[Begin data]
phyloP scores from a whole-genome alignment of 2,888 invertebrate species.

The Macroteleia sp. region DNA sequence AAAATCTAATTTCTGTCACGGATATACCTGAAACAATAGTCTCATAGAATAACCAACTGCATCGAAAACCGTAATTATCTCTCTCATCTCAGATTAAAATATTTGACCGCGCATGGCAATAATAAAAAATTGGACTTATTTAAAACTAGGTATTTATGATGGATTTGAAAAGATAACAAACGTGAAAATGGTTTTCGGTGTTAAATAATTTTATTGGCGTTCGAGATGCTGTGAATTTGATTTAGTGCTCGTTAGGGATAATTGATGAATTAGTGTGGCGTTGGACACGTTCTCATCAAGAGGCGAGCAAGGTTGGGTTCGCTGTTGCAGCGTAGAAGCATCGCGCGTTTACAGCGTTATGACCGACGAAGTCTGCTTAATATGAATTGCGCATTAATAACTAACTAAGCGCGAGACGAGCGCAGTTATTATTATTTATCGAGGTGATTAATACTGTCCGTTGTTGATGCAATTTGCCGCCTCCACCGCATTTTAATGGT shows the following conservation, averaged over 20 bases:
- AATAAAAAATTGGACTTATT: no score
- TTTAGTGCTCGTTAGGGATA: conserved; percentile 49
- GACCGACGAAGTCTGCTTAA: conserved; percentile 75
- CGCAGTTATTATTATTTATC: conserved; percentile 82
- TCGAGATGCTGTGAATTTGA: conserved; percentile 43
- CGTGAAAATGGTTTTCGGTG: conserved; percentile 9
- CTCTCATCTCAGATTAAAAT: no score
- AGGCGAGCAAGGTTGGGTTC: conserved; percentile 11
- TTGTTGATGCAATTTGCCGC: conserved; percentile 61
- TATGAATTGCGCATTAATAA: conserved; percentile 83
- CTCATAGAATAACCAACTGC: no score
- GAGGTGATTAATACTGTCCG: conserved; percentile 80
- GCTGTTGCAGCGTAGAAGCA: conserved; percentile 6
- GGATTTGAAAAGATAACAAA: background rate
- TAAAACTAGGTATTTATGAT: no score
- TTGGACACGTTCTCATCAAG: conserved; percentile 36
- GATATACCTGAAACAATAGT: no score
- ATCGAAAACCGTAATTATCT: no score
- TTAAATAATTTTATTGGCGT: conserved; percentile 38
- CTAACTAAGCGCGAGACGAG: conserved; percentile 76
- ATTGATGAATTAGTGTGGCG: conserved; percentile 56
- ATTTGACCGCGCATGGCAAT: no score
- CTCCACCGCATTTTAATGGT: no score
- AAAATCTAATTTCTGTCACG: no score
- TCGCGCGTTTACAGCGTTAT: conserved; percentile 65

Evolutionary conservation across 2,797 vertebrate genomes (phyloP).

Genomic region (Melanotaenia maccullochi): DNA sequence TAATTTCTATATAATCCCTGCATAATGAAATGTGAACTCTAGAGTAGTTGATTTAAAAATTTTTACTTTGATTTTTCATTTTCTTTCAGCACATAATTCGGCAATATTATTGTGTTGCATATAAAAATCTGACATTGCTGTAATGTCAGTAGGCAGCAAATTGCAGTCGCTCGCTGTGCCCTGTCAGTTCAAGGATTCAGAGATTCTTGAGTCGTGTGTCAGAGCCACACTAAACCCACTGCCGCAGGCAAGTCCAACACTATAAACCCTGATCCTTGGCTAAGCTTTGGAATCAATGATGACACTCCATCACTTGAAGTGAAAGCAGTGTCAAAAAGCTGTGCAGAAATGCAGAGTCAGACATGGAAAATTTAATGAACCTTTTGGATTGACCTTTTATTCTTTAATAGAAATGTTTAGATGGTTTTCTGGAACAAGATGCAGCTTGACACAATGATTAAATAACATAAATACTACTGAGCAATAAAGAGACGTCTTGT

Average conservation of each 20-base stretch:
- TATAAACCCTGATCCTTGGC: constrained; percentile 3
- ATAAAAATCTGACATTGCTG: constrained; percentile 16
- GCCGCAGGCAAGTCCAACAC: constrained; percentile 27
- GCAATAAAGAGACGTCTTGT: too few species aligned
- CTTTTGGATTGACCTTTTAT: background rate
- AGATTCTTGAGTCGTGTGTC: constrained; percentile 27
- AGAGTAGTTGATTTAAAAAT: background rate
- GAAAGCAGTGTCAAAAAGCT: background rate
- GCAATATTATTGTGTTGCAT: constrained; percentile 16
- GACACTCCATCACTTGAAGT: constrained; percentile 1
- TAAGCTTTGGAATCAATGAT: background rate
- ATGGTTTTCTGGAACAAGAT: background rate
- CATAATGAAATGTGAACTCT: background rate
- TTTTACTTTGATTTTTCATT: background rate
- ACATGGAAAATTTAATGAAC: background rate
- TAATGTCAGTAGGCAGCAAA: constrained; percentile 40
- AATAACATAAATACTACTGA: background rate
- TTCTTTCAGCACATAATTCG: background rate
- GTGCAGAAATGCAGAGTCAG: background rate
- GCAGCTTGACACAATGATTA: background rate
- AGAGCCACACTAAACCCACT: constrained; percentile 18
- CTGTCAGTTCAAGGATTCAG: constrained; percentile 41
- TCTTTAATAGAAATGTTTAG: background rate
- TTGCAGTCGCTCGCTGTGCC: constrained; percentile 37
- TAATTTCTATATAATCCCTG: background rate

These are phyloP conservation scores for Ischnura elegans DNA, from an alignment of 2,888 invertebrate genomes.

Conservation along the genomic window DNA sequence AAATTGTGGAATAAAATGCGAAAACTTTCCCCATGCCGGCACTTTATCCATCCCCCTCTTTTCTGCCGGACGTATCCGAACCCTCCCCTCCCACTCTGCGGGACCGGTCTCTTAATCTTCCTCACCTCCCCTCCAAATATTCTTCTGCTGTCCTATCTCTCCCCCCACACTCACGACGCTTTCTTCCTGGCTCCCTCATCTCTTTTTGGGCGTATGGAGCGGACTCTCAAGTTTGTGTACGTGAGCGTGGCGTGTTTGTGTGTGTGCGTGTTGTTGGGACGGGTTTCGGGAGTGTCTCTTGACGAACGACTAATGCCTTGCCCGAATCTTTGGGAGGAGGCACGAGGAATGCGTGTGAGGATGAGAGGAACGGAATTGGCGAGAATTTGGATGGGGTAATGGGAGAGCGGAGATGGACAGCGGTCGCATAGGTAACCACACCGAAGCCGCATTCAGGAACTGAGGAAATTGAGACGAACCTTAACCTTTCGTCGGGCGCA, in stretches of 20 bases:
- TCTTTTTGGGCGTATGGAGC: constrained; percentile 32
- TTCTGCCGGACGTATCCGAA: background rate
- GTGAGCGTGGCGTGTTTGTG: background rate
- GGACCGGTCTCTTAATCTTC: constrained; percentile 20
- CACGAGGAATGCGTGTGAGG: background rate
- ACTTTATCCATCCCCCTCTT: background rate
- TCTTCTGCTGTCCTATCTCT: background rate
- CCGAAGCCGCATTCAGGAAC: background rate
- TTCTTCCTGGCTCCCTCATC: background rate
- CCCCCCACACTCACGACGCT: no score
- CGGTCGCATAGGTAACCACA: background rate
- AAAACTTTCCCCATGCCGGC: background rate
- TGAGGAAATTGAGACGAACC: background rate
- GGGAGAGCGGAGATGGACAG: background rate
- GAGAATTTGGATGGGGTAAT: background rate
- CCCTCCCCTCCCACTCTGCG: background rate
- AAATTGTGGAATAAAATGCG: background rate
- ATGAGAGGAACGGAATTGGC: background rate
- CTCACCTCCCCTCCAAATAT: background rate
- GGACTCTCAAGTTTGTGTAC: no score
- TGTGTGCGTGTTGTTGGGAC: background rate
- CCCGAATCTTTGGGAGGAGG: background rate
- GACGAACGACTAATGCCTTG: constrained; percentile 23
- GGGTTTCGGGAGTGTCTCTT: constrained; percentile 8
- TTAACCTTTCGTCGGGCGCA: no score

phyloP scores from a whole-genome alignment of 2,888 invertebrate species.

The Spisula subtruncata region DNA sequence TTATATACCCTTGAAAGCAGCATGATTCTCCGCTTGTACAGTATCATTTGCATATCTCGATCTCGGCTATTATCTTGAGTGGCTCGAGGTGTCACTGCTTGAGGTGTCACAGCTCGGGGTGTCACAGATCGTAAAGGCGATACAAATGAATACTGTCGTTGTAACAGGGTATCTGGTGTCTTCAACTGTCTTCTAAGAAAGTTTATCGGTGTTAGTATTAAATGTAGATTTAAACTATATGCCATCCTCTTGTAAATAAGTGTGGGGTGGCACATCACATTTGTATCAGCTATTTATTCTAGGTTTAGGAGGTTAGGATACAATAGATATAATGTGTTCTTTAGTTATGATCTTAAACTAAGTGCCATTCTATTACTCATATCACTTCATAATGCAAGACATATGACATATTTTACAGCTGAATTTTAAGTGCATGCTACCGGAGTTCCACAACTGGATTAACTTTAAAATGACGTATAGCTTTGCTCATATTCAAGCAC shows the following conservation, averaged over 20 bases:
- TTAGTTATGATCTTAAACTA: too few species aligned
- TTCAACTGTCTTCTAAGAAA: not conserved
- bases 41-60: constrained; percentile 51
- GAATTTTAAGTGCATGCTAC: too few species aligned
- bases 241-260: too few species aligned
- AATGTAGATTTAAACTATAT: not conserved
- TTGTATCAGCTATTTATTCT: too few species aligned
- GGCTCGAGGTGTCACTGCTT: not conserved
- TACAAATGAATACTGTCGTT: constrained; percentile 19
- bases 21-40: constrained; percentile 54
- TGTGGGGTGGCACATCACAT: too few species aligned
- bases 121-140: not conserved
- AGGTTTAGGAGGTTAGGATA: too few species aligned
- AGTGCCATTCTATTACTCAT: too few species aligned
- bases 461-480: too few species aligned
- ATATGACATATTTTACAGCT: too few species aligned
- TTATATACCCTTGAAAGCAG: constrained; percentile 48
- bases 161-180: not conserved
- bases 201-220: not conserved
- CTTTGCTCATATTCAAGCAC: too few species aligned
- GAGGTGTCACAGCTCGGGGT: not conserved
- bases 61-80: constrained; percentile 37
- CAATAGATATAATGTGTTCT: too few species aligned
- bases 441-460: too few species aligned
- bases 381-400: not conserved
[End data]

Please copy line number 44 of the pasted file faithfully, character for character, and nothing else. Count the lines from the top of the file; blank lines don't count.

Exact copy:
- TTTTACTTTGATTTTTCATT: background rate